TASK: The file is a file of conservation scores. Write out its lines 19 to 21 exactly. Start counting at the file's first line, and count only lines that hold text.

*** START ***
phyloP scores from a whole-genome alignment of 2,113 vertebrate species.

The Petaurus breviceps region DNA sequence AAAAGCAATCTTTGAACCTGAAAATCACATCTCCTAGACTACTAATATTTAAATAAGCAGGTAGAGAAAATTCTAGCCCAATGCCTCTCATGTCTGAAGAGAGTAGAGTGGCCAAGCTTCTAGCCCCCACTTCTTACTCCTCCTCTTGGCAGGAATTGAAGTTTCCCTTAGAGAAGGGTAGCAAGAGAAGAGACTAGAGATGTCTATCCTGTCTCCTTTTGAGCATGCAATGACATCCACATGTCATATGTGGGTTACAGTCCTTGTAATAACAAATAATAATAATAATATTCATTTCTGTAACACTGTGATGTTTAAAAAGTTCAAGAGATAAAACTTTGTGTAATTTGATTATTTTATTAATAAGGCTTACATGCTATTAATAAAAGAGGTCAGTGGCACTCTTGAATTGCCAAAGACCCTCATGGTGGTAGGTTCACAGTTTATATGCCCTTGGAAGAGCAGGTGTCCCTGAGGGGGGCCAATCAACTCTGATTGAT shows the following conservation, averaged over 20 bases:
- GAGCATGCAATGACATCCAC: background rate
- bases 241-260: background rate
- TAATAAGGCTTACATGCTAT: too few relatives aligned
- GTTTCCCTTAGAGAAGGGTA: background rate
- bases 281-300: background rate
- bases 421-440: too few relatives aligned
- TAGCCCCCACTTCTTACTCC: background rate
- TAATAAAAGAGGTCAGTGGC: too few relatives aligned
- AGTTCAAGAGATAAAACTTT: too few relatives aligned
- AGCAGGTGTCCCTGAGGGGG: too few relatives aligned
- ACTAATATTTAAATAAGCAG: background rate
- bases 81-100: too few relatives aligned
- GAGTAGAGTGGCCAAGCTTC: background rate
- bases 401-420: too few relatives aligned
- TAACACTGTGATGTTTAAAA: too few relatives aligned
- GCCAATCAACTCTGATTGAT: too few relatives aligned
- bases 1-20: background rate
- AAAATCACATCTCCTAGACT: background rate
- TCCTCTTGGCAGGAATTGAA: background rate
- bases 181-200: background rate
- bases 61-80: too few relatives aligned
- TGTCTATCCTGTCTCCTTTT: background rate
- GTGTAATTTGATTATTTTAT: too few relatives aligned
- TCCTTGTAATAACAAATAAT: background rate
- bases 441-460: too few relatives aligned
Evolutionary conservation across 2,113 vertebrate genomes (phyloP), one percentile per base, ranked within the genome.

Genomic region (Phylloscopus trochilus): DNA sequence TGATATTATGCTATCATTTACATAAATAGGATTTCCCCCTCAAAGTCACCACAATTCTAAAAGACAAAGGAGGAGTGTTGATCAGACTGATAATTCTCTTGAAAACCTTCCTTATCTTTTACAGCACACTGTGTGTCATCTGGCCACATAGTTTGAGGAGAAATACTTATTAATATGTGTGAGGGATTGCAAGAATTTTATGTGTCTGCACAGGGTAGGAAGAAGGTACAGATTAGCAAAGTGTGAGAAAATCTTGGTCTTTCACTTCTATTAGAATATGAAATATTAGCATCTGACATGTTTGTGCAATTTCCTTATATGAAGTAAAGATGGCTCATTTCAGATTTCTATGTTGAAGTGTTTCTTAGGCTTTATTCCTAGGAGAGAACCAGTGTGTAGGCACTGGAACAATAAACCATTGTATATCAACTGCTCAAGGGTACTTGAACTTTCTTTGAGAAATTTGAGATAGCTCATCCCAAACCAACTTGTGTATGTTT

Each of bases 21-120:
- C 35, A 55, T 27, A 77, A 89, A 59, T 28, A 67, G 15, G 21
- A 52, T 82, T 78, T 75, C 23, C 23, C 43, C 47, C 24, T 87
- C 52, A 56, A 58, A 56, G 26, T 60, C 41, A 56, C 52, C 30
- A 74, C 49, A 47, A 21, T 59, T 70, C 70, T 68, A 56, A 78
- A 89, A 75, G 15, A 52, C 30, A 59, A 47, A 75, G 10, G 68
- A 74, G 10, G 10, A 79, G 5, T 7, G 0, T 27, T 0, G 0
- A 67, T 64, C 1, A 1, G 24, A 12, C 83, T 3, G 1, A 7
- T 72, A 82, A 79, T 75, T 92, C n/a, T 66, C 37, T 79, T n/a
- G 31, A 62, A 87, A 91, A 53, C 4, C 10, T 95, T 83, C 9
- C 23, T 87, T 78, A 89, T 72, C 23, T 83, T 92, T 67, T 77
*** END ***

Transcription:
- bases 1-20: background rate
- AAAATCACATCTCCTAGACT: background rate
- TCCTCTTGGCAGGAATTGAA: background rate